Hack the Weather: Weather data presents new challenges for data scientists
Weather is serious business. It’s also a rich field of challenging opportunities for the new generation of business data scientists.
On the weekend of September 18–20, IBM and The Weather Company co-sponsored “Hack the Weather,” a hackathon at GalvanizeU in San Francisco. Before discussing the projects that were implemented and presented at “Hack the Weather,” we’ll explain how The Weather Company and IBM conducted the event, which began the afternoon of Friday, September 18. The Weather Company’s Matthew Porcelli and Polong Lin from IBM provided onsite guidance and instruction to attendees over the weekend.
Porcelli started the hackathon by stating the event’s ground rules. Specifically, he said all projects must be executed only with The Weather Company weather data packages and IBM data science tools, including a powerful workbench and Apache Spark as a Service, to create smart data applications for meteorological forecasting.
Porcelli went on to describe how The Weather Company and IBM are working together to address the weather data analytics needs of organizations in retail, government, insurance, energy and utilities, life sciences, and other vertical markets, followed by a quick overview of weather data analytics use cases in several of these industries. He discussed the broad coverage of The Weather Company’s diverse weather-data sets, as well as the high-level analytic architecture of the company’s 15-day forecasting engine. Porcelli then outlined how The Weather Company is incorporating new remote-sensing, the Internet of Things and other data sources into its weather data, and talked about The Weather Company’s principal weather-data analytics application programming interfaces (APIs): Sun, Datacloud, Weather Underground and Lightning Server.
Finally, Porcelli entertained us with the analytics-driven story of a tornado that he chased out in the field. Evidently, weather data analytics can be a participant sport for data scientists who like to live dangerously.
IBM data scientist Polong Lin then discussed the details of the IBM Data Scientist Workbench that all participants were required to use in their projects. He also described the educational courses available online at no charge to anyone through BigDataUniversity.com.
Participants engaged Porcelli and Lin in a technical Q&A to nail down the ground rules and resources applicable to this hackathon.
At last, the work began with dinner. Teams began to form over pizza, sodas and Red Bull. Porcelli asked the participants to declare whether they were “weather geeks” or “data science geeks.” From the responses, it was clear that most were in the latter camp. Porcelli, a genuine weather geek, was glad to stoke ideation by sharing his passion and knowledge on the technical aspects of statistical modeling with weather data. Throughout the weekend, Porcelli offered ample guidance on anything relevant to the weather data The Weather Company provided, as well as any technical issues relevant to modeling with it.
As with any hackathon, the proceedings were not terribly exciting to observe. Like most of these kinds of events, teams spent most of their time hunched over laptops, focusing intently on their projects. The proceedings resembled a highly caffeinated still life from Friday evening through Sunday morning.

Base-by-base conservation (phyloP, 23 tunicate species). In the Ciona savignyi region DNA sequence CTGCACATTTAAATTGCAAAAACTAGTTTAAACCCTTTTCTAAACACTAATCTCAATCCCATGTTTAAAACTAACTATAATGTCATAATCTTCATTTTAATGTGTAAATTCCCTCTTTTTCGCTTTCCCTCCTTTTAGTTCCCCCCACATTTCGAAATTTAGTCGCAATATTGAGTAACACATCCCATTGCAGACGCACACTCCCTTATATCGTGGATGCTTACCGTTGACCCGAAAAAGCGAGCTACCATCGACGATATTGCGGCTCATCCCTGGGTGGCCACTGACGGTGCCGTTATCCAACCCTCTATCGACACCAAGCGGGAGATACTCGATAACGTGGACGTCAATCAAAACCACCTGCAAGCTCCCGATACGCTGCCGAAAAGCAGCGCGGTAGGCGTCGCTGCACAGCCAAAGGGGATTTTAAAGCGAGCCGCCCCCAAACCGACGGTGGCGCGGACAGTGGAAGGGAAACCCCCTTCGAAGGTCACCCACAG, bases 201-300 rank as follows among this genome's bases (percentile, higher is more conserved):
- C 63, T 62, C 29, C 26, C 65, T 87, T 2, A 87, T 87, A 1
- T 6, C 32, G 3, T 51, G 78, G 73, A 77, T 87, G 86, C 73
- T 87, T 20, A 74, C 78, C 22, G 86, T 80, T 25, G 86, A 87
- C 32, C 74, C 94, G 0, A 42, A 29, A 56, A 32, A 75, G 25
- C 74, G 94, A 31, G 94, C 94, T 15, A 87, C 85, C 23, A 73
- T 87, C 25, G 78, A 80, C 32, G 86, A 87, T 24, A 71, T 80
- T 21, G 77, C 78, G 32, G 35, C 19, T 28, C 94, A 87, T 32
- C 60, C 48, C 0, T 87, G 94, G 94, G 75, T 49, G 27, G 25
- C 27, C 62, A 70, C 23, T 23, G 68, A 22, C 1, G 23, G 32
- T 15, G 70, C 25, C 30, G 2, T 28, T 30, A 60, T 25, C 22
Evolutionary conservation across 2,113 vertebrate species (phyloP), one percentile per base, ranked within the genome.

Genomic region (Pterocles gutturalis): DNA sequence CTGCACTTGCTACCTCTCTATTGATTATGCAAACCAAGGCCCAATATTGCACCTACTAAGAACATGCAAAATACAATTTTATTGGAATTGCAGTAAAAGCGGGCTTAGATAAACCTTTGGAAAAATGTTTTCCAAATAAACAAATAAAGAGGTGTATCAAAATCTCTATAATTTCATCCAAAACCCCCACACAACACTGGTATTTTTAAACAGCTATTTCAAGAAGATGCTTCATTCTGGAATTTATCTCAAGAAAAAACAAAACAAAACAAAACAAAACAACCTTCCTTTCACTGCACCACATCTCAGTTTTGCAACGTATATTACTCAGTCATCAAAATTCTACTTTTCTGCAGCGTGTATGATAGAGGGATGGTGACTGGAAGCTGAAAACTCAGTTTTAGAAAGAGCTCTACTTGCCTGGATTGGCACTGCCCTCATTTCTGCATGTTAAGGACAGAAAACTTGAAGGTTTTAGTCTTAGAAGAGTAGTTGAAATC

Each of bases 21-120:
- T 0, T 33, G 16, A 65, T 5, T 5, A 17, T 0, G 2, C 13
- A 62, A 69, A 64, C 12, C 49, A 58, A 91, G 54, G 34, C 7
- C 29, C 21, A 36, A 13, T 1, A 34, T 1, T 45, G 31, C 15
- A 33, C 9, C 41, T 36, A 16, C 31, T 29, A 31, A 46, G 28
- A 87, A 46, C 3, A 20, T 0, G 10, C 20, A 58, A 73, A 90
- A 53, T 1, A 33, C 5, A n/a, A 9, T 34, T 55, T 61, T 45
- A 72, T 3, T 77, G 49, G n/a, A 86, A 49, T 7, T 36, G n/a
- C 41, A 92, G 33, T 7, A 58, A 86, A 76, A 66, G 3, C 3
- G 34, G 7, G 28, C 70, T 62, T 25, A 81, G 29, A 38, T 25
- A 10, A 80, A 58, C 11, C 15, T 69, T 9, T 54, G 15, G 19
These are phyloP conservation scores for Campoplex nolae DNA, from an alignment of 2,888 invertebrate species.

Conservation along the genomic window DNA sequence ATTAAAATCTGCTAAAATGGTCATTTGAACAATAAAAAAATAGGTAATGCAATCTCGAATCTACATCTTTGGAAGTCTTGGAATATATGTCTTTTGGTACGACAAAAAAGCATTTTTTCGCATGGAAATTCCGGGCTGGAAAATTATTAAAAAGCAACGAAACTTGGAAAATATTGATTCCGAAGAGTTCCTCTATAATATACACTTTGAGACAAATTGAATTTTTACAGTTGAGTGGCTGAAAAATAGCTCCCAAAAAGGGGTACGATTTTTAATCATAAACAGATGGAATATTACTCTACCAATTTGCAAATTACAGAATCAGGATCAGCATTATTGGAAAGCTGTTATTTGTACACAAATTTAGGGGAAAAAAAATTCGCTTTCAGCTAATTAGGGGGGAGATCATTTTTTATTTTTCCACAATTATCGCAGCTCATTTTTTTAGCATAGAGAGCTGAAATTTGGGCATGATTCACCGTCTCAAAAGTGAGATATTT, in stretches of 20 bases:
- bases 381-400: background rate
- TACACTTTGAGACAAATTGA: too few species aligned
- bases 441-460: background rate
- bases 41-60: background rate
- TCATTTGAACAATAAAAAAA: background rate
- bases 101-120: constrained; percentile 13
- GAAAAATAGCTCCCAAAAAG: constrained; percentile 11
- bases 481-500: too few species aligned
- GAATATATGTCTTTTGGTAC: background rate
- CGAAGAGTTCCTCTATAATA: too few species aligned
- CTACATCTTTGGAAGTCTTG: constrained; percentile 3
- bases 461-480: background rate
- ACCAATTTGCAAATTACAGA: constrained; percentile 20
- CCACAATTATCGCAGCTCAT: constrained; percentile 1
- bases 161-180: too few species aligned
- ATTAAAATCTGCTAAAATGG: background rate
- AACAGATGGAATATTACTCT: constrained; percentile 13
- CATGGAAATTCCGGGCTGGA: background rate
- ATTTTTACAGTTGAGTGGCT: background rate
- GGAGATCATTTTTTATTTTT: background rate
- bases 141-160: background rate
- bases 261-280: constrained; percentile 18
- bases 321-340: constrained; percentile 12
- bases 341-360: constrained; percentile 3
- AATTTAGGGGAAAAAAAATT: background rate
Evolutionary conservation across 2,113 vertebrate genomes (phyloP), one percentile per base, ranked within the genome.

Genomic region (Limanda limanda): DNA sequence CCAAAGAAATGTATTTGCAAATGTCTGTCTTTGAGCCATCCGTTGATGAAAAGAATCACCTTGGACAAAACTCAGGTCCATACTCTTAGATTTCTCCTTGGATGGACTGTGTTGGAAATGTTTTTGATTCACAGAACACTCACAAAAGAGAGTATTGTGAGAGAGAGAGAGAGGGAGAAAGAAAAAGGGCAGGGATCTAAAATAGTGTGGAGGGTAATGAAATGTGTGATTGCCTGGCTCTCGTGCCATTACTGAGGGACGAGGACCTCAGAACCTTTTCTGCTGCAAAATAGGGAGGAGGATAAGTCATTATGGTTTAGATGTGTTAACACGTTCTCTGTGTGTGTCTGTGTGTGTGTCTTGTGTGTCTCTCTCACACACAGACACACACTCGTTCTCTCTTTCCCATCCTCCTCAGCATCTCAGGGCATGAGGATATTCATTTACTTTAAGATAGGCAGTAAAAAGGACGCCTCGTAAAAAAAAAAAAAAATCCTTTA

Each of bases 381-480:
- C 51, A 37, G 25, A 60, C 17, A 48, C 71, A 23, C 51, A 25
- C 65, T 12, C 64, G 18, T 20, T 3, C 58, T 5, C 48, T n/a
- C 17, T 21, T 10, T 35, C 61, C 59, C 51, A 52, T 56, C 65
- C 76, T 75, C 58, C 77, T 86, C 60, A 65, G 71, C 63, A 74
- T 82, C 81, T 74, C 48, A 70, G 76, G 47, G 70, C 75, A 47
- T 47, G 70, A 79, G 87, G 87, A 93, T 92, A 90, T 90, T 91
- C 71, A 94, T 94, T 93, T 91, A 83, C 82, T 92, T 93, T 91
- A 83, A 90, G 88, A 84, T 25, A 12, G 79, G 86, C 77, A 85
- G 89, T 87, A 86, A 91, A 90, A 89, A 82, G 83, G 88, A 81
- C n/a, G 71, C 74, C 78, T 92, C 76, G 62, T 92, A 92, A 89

At 1 PM Sunday, the teams presented their finished projects to the judges. Here are quick snapshots of their work:
- Team 1 presented their work on modeling how weather affects retail store traffic and operations. Their specific focus was on growing revenues from customers who shop only during weather events. This involves identifying weather-driven triggers of traffic fluctuations and recommending interventions, such as alerts and emails to customers, based on weather events.
- Team 2 modeled the impact of weather conditions on Amtrak travel delays in the northeastern United States. Their specific focus involved looking at how weather conditions in one city or on one route impacted delays in other cities and routes.
- Team 3 modeled how weather conditions relate to traffic accidents. They found a database showing that 20 percent of total accidents are weather-related.
- Team 4 modeled how weather affects urban pollution levels, which correlates to childhood asthma and applications in real estate house-hunting.
- Team 5 comprised a Galvanize student who used this hackathon as a learning opportunity: use Spark to do modeling with weather data. The student discussed the data-science challenges encountered working with The Weather Company’s weather data and APIs, and with the IBM Data Science Workbench.
The semi-finalists will be selected and notified by Tuesday, September 22. Semi-finalists will have a chance to win a grand prize of $5,000 cash and the opportunity to present their final project to a panel of judges at IBM Insight 2015 in Las Vegas on Tuesday, October 27.
Come see the finals and learn how to generate weather-driven analyses at IBM Insight 2015. IBM and The Weather Company will show you how to use The Weather Company weather data packages and IBM data science tools—such as Apache Spark as a Service in the IBM Bluemix cloud—to address your most urgent weather-related business challenges. You can take advantage of tools, including a powerful workbench and Apache Spark as a Service, to build powerful new smart data applications for meteorological forecasting and hack your weather-related analytic challenges.
Plus, if you want to use Apache Spark as a Service to address analytics-related business tasks, explore this educational IBM Analytics resource page.
Finally, check out my recent blog on how smart data apps could usher in the next stage of meteorological forecasting.